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Table 3 Analysis of categories of behavior and their organization into five higher order themes

From: Auditing the socio-environmental determinants of motivation towards physical activity or sedentariness in work-aged adults: a qualitative study

Motivating physical activity   Motivating sedentariness
Category of behaviors/attributes  Social agents  Overall higher theme  Social agents  Category of behaviors/attributes
Healthy competition Team-mate, opposition, siblings, instructors, son/daughter Competence and progress Strangers, Team-mates, class-mates **Fear of negative social judgments
**Fear of negative social judgments Nurse
Noticing/recording progress Son/daughter, Website/App, work colleagues
Activities individualized to me Website/app/podcast, personal trainer, gym instructor Available activities, gyms/companies, government **Nothing that suits me, that I want to do
Public accountability Website/app, social media, work colleagues
Realistic pace of progress Health worker, class instructor
Showing me how to do it properly Gym instructor Team-mates/class-mates **Social comparisons (I compare badly)
**Social comparisons (I compare well) Work colleagues, friends
**The nature of the activity on offer has to suit me Available activities
“Happy coincidences” – facilitating PA by accident or shared interest Social media, employer, family, work colleagues, event organizers Pragmatics and logistics Husband/wife/partner, Daughter/son, child, Grand-children, Family, Employer Family and work always come above exercise/PA
**Beneficial geography or local area Physical environment, government Physical environment, government **Geographical and local issues
Wife/husband/partner, Team-mates **Not supporting, or removing support
**Logistical/pragmatic support Husband/wife/partner, family, gym instructor Gyms/companies, physical environment, available activities **Poor provision of facilities/opportunities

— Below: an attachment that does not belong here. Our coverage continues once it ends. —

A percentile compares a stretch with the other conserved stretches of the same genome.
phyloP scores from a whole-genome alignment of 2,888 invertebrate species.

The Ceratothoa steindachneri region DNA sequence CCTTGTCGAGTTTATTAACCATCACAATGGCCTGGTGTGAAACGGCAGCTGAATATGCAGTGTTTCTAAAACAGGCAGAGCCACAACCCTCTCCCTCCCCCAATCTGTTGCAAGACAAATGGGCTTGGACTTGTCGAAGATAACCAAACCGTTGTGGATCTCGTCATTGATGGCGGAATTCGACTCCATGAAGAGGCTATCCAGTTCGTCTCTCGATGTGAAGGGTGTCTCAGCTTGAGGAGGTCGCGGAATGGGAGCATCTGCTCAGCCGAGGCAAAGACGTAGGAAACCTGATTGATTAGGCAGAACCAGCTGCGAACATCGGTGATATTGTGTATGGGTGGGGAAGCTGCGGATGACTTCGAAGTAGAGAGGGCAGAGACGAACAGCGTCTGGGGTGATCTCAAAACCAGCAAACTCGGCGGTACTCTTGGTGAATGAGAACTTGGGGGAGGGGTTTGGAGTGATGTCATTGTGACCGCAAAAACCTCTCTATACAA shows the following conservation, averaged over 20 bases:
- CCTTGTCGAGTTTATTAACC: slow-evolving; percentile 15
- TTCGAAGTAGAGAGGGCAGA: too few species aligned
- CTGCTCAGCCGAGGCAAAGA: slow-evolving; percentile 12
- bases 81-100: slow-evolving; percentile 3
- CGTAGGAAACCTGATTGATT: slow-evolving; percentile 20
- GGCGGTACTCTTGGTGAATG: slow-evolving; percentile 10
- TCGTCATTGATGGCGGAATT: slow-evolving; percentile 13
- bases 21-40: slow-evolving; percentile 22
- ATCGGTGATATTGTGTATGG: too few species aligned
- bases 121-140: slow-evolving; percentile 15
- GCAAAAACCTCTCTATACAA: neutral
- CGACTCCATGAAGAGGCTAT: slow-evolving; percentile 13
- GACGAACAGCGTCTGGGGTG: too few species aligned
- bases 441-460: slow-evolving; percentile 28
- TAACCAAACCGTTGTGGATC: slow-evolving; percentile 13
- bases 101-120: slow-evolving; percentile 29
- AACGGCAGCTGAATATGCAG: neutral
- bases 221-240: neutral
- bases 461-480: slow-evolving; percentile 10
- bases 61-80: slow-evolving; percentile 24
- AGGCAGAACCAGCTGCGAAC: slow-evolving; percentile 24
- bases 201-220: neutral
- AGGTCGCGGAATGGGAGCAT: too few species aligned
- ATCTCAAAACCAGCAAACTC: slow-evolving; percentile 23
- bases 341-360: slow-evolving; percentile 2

Friends Social events can undermine PA
**Special projects and initiatives Government, physical environment, employer Government, Employer **Lack of special projects and initiatives
Available activities, gyms/companies, government **Lack of targeted/specialist provision
**Workload directly relates to PA Employer, physical environment (commute) Employer, Family, Physical Environment (commute) **Workload directly relates to PA
**Consistency of messages between sources Media, General Practitioner Informational influences Media, physical environment, available activities, family, friends, cultural norms “Too many temptations” towards sedentariness
My job gives me awareness of key issues Employers, work colleagues Media **Inconsistency of messages between sources
Personal assessments opened my eyes Exercise referral worker Media **Demotivating, desensitizing, and making me feel hopeless
Raising awareness and ‘making me think’ Media, government Employers (and clients), cultural norms, Media **Norms promoting sedentariness
Referrals and recommendations General practitioner, nurse, work colleagues
**Role models and leading by example Husband/wife/spouse, Parents, Brother/Sister, Strangers, neighbors, work colleagues, media General practitioner **Failing to raise the issue with me
**Shocking images/stories scare me Media, government
**Norms promoting physical activity Friends, work/study colleagues, society/culture Husband/wife/partner, Parent/father/mother, Family, Friend **Their sedentariness limits what I can do
**Warning signs and alarm bells GPs, media, family (e.g., older), friends getting sick
Allowing “me time” – to do it, or during Husband/wife, friends, Team-mates, gym colleagues Emotional influences Friends **Looking after (or spending time) with sedentary friends
**Altruism – supporting each other Exercise class-mates, daughter/son/child Husband/wife/partner **Lack of support/encouragement
**Moral support, encouragement, interest Husband/wife/spouse, son/daughter/child, Parents, Website/App, Husband/wife/partner, Parent/father/mother **Constant reminders can demotivate
**Prompting/reminding - of PA or health Daughter, Wife/partner, Father/mother, friends, team-mates Husband/wife/partner, Parent/father/mother, family, Friend, online gaming peers **We engage in sedentary behavior together
**We do activity together Husband/wife/spouse, son/daughter/child, Parents, Brother/Sister, Friends, Classmates/Team-mates
“Do it for your family” – being a reason to stay healthy Children, family Relatedness and belonging Work colleagues, Family, Team-mates, Online gaming peers **Group membership motivates sedentariness
“Mutual pushing” – doing it together and pushing each other Wife/Husband/partner, Son/Daughter, Work colleague, team-mate Personal trainer, gym instructor, class instructor **Poor relationship with instructor
**Group membership in relation to PA fosters commitment Team-mates, class mates, friends, strangers, husband/wife/partner
**PA provides opportunities to improve/expand social bonds Parent/father/mother, husband/wife/partner, team-mates, class-mates Online gaming peers, Husband/wife/partner, Family, Friends **Social network supports sedentariness
**Good relationship with instructor Personal trainer, gym instructor, class instructor
  1. Mirrored themes are highlighted with italic font and a (**) symbol. Social agents are paired with the categories of behavior for illustration. Each category may contain between 2 and 20 raw themes